adductors muscles

The Adductors: What Are The Adductor Muscles?

David Keil Anatomy, Lower Limb Leave a Comment


The Adductors: What Are The Adductor Muscles?

March 14, 2017     hip | muscle | Anatomy | Lower Limb

The Adductor Group of Muscles

The adductors are a group of muscles, as the name suggests, that primarily function to adduct the femur at the hip joint. Although they are all located somewhere along the medial side of the thigh, they all originate in different places at the front of the pelvis. Most of them are surprisingly thin muscles. The exception to that is the largest of them the adductor magnus muscle, which we covered in a previous post. The adductor  group includes the following muscles:

  • pectineus
  • adductor brevis
  • adductor longus
  • adductor magnus
  • and the gracilis muscle

What can we learn about the adductor muscles from their names?

Adductor brevis and adductor longus

There are three muscles in this group whose names start with the word, adductor. We’ve covered adductor magnus in a previous post, so we’ll just take a look at adductor brevis and adductor longus.

  • The word adductor describes the action of these muscles.
  • Adductor comes from the Latin words “ad” which means “toward” and “ducere” which means “to lead”.
  • The second word in these two muscle names refers to the size of the muscle.
  • The word brevis is a Latin word meaning short. 
  • The word longus is a Latin word meaning long.
  • You could put the words together then to get an understanding of the size and action of each muscle.
  • Adductor brevis is“a short muscle that leads something toward the body”.
  • Adductor longus then is “a long muscle that leads something toward the body”.
Gracilis

The Gracilis muscle is also included in the adductor group of muscles.

  • Its name describes its shape.
  • Gracilis is the Latin word for slender.
  • Gracilis is the most medial of the adductors.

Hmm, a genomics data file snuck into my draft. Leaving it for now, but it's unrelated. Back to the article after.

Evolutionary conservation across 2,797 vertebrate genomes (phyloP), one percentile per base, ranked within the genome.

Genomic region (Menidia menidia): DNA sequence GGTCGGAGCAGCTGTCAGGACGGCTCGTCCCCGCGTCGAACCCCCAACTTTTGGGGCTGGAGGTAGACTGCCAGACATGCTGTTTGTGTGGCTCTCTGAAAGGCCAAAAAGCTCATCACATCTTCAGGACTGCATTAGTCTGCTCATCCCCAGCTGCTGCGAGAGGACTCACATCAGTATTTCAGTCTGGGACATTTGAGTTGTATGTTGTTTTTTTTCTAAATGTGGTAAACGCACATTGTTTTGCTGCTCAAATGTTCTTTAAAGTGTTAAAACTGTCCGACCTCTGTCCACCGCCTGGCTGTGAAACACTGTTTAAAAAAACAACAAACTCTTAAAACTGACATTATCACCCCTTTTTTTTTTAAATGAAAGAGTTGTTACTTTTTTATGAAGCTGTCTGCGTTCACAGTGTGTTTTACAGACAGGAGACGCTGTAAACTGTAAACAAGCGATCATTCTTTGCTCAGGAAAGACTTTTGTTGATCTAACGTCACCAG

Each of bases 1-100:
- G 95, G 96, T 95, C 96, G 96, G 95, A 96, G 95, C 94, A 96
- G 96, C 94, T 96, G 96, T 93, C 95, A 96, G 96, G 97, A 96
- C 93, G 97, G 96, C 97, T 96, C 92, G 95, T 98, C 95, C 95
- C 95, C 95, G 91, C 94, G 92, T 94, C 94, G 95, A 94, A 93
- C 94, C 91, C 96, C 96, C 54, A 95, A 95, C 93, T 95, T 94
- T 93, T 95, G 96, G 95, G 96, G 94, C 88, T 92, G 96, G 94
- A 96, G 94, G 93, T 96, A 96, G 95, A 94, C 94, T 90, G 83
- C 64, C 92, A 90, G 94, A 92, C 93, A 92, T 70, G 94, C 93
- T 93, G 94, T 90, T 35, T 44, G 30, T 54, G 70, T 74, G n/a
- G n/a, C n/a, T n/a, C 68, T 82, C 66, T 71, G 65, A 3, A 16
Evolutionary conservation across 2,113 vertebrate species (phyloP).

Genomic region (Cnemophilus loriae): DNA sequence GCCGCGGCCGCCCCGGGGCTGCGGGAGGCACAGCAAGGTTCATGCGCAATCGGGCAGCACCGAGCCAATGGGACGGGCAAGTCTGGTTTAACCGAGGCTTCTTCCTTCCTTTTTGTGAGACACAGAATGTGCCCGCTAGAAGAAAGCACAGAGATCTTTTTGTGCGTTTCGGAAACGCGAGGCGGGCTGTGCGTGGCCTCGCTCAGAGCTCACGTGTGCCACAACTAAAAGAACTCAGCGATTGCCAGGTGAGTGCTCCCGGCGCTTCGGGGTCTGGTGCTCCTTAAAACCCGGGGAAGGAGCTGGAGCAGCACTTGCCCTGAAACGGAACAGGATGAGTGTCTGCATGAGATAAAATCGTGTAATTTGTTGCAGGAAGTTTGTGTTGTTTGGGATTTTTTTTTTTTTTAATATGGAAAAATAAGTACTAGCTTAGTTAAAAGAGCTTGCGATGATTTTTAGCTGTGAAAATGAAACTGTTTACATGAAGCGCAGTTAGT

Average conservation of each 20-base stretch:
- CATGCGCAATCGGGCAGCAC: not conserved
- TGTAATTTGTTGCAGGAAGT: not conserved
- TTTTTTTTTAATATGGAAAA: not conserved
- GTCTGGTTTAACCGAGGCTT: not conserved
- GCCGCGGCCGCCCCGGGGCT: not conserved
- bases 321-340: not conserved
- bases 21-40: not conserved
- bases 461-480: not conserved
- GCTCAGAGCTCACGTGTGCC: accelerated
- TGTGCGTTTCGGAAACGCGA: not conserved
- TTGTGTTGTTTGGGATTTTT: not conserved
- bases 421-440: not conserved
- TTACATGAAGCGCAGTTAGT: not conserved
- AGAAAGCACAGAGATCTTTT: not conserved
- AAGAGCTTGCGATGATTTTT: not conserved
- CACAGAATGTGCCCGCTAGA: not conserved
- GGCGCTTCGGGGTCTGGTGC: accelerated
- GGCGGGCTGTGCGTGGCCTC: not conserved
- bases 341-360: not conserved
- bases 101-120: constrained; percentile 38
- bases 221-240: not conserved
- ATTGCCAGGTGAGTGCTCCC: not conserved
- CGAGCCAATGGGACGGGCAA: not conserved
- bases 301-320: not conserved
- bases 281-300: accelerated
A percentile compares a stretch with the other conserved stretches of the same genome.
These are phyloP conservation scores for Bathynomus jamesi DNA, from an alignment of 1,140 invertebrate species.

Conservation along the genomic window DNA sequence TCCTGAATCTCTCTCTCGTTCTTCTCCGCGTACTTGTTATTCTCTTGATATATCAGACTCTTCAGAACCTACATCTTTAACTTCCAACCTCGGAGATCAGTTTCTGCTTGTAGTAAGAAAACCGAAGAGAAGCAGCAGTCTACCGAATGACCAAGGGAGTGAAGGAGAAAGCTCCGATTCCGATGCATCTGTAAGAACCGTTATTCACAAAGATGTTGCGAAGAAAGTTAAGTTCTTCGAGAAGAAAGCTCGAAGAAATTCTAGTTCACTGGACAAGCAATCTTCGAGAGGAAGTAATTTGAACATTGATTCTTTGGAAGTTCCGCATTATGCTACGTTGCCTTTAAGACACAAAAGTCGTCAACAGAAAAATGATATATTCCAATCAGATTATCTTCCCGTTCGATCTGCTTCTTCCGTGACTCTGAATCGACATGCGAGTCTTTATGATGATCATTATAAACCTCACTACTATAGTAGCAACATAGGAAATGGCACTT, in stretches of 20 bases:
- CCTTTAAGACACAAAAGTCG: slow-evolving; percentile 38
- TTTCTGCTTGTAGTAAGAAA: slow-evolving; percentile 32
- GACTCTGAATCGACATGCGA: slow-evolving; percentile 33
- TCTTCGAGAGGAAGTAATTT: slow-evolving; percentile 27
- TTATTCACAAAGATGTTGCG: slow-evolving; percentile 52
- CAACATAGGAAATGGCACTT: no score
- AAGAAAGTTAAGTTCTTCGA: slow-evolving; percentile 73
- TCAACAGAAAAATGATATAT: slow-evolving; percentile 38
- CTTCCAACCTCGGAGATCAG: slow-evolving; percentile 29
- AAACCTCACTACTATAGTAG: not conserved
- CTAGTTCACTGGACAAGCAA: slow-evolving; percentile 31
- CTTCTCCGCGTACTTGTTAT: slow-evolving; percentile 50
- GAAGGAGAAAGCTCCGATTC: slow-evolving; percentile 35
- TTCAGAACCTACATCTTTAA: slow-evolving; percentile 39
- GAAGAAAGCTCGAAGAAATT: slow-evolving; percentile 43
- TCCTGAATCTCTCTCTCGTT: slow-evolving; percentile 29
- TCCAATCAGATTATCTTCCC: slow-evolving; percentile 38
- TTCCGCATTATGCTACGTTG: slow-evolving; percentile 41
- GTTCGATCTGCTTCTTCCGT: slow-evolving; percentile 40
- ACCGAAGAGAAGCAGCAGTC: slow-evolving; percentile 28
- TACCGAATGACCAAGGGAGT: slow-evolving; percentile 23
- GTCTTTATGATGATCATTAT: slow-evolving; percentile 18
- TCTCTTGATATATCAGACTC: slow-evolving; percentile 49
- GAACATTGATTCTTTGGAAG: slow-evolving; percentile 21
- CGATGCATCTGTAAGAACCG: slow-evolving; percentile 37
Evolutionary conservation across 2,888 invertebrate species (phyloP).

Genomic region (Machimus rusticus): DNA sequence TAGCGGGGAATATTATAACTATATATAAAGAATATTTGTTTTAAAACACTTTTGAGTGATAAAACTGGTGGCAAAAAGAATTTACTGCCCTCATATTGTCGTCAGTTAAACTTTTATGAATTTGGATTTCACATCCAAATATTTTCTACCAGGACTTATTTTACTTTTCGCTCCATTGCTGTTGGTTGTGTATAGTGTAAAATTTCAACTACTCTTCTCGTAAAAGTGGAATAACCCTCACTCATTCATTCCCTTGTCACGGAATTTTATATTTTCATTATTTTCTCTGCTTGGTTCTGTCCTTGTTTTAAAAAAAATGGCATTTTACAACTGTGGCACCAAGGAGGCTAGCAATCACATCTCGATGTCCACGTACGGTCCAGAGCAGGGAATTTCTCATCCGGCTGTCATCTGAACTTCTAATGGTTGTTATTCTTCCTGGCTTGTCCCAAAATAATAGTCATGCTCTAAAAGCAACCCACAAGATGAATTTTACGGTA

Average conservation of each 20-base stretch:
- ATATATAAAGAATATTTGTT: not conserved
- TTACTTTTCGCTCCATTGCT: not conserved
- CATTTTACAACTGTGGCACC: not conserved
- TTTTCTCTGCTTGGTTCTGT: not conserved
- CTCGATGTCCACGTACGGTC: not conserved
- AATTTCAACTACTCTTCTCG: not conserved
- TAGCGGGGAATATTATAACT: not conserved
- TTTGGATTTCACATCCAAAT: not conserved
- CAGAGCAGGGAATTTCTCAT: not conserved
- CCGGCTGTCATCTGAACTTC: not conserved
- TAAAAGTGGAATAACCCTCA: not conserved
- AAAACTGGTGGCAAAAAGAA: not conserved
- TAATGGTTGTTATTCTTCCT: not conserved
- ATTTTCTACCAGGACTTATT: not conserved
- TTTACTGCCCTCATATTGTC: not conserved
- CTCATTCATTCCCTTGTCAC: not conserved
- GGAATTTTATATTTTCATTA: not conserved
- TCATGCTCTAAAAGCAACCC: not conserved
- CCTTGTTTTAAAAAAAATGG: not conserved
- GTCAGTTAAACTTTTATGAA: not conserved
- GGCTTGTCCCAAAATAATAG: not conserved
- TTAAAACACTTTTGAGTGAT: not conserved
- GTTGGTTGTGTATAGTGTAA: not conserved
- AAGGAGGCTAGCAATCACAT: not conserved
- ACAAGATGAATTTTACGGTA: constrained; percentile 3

• It also affects the knee joint.
Pectineus

Pectineus is the last of the muscles that we’ll look at in the adductor group.

  • Its name describes its location. 
  • Pectineus comes from the Latin word “pecten” which means comb.
  • The bone that is now referred to as the pubic bone was previously known as the “os pecten” or “comb bone” due to its shape. 
  • Pectineus is the most anterior of the adductor group.

Where do the adductor muscles attach?

The adductors are layered muscles that fan out from the small area of attachment on the pubic bone toward the femur. Let’s start with Pectineus.

Origin of pectineus

Pectineus originates on the ramus of the pubis.

Insertion of pectineus

It inserts between the lesser trochanter and the linea aspera.

Origin of adductor brevis

Adductor brevis originates on the inferior ramus of the pubis.

Insertion of adductor brevis

It inserts on this area of the linea aspera.

Origin of Adductor longus

It originates on the anterior pubis.

Insertion of Adductor longus

It inserts on the linea aspera.

Origin of Gracilis

Gracilis is the most medial of the adductors. Specifically, it originates on the anterior pubis.

Insertion of Gracilis

It inserts on the pes anserine. This is the second of three muscles that attach onto this spot.

What actions do the adductors do?

  • Pectineus assists in both adduction and flexion of the femur at the hip joint.
  • The primary function of adductor brevis is adduction of the thigh at the hip joint. Additionally, Adductor brevis assists in flexion and medial rotation of the femur at the hip joint.
  • The primary action of Adductor longus is adduction of the thigh at the hip joint. It also assists in flexion and medial rotation of the femur at the hip joint.
  • The primary action of Gracilis is adduction of the thigh. It also assists in flexion of the knee and medial rotation of that flexed knee, similar to what we’ll see when we look at sartorius.
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Poses where the adductors contract:

Any time our legs are squeezing together, the adductors are on. Shalabhasana is a good example of those adductors keeping the legs together.

Poses where the adductors are lengthened:

Baddha konasana is a classic adductor stretch. We are doing the opposite of two out of the three main actions. We are both abducting and externally rotating.

Trigger points

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